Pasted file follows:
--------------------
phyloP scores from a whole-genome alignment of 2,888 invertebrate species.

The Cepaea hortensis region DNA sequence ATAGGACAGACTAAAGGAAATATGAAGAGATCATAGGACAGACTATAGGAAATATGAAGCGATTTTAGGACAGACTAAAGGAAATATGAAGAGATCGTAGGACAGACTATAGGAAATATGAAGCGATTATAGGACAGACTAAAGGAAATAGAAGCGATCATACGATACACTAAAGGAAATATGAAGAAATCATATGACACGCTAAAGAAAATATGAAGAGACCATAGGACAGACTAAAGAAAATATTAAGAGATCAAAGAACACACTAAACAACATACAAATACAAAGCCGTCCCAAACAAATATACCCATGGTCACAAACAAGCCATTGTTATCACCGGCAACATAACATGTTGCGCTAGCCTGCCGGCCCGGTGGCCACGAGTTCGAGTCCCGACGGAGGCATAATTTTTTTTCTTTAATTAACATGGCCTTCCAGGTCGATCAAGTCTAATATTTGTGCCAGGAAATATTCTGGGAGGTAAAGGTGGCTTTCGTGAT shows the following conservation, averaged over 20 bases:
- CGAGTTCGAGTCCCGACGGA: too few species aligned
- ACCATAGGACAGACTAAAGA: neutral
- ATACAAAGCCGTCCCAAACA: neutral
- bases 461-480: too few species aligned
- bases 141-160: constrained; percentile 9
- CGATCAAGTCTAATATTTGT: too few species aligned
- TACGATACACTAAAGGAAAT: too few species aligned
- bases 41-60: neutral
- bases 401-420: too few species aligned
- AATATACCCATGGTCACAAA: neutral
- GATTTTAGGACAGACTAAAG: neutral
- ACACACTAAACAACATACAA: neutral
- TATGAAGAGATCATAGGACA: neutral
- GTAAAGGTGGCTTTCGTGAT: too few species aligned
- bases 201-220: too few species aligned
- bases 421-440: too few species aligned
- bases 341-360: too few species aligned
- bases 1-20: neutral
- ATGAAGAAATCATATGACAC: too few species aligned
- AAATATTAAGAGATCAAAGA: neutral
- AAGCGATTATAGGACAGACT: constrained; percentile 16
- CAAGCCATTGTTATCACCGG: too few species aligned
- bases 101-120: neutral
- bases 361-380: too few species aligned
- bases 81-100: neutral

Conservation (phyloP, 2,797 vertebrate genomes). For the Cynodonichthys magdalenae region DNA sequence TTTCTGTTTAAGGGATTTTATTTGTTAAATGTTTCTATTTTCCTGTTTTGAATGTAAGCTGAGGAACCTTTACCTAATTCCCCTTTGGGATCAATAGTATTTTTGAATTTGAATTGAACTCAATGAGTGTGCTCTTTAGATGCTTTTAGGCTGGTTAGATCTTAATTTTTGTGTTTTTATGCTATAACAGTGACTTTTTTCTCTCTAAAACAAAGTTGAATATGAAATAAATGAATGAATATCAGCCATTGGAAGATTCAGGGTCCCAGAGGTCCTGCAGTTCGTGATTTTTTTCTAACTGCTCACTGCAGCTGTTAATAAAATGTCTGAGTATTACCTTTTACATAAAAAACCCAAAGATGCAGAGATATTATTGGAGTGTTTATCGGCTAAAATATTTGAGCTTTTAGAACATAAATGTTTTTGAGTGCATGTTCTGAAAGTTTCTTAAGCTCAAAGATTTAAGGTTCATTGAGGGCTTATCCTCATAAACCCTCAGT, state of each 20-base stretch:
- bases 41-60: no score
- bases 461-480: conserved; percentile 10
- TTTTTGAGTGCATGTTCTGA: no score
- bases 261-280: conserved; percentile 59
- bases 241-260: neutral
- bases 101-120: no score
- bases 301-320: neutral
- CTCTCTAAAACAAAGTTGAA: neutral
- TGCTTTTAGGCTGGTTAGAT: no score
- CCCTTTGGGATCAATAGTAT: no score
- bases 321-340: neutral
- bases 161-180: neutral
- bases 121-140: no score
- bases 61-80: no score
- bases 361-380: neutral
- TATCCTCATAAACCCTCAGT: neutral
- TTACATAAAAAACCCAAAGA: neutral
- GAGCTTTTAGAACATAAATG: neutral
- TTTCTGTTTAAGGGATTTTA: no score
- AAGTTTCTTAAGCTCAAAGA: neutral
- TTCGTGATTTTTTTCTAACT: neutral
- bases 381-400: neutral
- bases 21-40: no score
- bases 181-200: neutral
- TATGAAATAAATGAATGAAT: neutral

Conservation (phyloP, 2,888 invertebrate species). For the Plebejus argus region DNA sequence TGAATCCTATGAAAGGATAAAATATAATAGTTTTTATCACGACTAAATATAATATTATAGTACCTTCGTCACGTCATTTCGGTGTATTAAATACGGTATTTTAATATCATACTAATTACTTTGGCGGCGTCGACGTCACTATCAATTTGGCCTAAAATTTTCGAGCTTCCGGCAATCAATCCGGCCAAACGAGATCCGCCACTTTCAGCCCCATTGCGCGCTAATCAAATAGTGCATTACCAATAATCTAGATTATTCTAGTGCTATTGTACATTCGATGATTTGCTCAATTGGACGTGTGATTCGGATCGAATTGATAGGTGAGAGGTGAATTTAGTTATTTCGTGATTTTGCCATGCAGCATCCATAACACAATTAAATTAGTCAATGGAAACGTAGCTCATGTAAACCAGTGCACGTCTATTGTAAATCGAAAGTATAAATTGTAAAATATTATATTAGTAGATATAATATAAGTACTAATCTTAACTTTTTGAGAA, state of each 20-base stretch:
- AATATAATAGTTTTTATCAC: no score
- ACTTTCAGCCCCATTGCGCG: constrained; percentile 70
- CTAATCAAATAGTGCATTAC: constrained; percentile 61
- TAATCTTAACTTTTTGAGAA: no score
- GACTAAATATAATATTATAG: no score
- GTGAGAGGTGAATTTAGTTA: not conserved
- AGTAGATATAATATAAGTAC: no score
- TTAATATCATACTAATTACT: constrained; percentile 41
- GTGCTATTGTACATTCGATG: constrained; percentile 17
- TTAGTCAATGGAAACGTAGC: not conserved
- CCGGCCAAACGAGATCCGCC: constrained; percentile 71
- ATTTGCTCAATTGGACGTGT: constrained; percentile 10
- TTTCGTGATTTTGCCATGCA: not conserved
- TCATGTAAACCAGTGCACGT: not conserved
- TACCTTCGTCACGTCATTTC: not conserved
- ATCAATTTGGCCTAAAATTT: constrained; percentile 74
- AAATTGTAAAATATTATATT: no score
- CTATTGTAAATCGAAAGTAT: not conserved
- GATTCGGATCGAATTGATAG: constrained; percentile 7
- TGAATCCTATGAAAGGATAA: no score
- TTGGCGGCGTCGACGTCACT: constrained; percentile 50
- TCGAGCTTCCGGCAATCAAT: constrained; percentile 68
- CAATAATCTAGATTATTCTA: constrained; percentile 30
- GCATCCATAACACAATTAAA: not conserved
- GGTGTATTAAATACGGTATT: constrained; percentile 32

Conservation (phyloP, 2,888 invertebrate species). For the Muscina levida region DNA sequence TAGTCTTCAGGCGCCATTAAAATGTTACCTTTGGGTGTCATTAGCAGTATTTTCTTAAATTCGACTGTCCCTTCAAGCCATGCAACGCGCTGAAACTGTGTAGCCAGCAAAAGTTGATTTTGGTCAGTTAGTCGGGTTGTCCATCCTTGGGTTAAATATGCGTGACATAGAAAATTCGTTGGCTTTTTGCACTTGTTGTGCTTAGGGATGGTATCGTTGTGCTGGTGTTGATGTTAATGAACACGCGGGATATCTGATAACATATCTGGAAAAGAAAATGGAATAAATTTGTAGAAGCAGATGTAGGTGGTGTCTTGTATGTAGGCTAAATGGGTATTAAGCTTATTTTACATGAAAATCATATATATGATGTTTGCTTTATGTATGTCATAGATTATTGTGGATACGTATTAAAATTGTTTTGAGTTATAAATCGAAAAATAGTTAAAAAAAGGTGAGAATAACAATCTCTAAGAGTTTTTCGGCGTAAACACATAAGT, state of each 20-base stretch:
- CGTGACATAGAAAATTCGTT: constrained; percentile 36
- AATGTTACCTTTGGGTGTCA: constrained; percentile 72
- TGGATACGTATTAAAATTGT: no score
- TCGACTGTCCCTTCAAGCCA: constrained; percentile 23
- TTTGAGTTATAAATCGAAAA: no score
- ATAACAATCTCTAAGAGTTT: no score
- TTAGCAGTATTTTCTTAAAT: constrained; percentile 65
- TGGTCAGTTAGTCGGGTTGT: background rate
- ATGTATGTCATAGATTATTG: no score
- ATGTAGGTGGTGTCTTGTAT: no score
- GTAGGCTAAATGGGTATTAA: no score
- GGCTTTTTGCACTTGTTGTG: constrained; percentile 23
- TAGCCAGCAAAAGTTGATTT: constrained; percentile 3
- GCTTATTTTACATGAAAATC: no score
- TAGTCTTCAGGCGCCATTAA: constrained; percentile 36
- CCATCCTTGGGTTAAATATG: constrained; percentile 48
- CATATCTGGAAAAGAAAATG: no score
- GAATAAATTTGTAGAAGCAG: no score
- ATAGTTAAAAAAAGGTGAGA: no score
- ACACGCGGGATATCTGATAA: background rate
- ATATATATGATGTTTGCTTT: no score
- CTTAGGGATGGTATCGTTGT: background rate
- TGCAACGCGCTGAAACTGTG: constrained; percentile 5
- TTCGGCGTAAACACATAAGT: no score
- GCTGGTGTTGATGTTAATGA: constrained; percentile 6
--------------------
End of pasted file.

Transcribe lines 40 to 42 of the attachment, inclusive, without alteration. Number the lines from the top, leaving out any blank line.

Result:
- bases 161-180: neutral
- bases 121-140: no score
- bases 61-80: no score